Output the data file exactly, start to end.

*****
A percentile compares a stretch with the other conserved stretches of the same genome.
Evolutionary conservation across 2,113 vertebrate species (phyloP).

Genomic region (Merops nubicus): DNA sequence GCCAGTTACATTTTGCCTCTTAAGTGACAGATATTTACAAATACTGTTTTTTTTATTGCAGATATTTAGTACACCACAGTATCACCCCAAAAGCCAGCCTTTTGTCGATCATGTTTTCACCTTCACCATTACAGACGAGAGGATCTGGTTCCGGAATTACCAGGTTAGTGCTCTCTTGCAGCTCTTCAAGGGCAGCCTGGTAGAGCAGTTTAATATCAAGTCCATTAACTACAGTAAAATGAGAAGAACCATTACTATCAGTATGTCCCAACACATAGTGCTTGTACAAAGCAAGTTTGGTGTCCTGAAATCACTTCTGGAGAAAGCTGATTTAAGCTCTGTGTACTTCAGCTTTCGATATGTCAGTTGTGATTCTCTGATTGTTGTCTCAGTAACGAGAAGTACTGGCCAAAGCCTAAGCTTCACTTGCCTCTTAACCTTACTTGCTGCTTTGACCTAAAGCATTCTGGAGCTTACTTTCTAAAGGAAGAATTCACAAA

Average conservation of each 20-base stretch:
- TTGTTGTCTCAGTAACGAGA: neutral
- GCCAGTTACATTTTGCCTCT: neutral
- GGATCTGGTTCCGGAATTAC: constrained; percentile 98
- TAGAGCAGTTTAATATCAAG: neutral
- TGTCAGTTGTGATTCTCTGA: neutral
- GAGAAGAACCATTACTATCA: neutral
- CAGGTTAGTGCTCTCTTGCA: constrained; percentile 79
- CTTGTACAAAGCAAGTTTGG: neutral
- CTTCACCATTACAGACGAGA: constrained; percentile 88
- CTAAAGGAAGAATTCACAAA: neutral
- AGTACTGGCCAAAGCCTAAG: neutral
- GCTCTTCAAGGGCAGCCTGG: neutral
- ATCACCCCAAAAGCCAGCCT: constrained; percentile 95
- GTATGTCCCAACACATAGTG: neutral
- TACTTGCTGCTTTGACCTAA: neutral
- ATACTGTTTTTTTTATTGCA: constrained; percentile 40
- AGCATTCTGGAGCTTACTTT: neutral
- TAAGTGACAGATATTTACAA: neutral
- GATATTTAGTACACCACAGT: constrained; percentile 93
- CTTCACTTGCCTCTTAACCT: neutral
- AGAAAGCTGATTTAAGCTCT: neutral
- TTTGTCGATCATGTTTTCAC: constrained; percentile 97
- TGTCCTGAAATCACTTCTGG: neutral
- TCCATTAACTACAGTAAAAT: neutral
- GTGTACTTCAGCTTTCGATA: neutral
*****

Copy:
A percentile compares a stretch with the other conserved stretches of the same genome.
Evolutionary conservation across 2,113 vertebrate species (phyloP).

Genomic region (Merops nubicus): DNA sequence GCCAGTTACATTTTGCCTCTTAAGTGACAGATATTTACAAATACTGTTTTTTTTATTGCAGATATTTAGTACACCACAGTATCACCCCAAAAGCCAGCCTTTTGTCGATCATGTTTTCACCTTCACCATTACAGACGAGAGGATCTGGTTCCGGAATTACCAGGTTAGTGCTCTCTTGCAGCTCTTCAAGGGCAGCCTGGTAGAGCAGTTTAATATCAAGTCCATTAACTACAGTAAAATGAGAAGAACCATTACTATCAGTATGTCCCAACACATAGTGCTTGTACAAAGCAAGTTTGGTGTCCTGAAATCACTTCTGGAGAAAGCTGATTTAAGCTCTGTGTACTTCAGCTTTCGATATGTCAGTTGTGATTCTCTGATTGTTGTCTCAGTAACGAGAAGTACTGGCCAAAGCCTAAGCTTCACTTGCCTCTTAACCTTACTTGCTGCTTTGACCTAAAGCATTCTGGAGCTTACTTTCTAAAGGAAGAATTCACAAA

Average conservation of each 20-base stretch:
- TTGTTGTCTCAGTAACGAGA: neutral
- GCCAGTTACATTTTGCCTCT: neutral
- GGATCTGGTTCCGGAATTAC: constrained; percentile 98
- TAGAGCAGTTTAATATCAAG: neutral
- TGTCAGTTGTGATTCTCTGA: neutral
- GAGAAGAACCATTACTATCA: neutral
- CAGGTTAGTGCTCTCTTGCA: constrained; percentile 79
- CTTGTACAAAGCAAGTTTGG: neutral
- CTTCACCATTACAGACGAGA: constrained; percentile 88
- CTAAAGGAAGAATTCACAAA: neutral
- AGTACTGGCCAAAGCCTAAG: neutral
- GCTCTTCAAGGGCAGCCTGG: neutral
- ATCACCCCAAAAGCCAGCCT: constrained; percentile 95
- GTATGTCCCAACACATAGTG: neutral
- TACTTGCTGCTTTGACCTAA: neutral
- ATACTGTTTTTTTTATTGCA: constrained; percentile 40
- AGCATTCTGGAGCTTACTTT: neutral
- TAAGTGACAGATATTTACAA: neutral
- GATATTTAGTACACCACAGT: constrained; percentile 93
- CTTCACTTGCCTCTTAACCT: neutral
- AGAAAGCTGATTTAAGCTCT: neutral
- TTTGTCGATCATGTTTTCAC: constrained; percentile 97
- TGTCCTGAAATCACTTCTGG: neutral
- TCCATTAACTACAGTAAAAT: neutral
- GTGTACTTCAGCTTTCGATA: neutral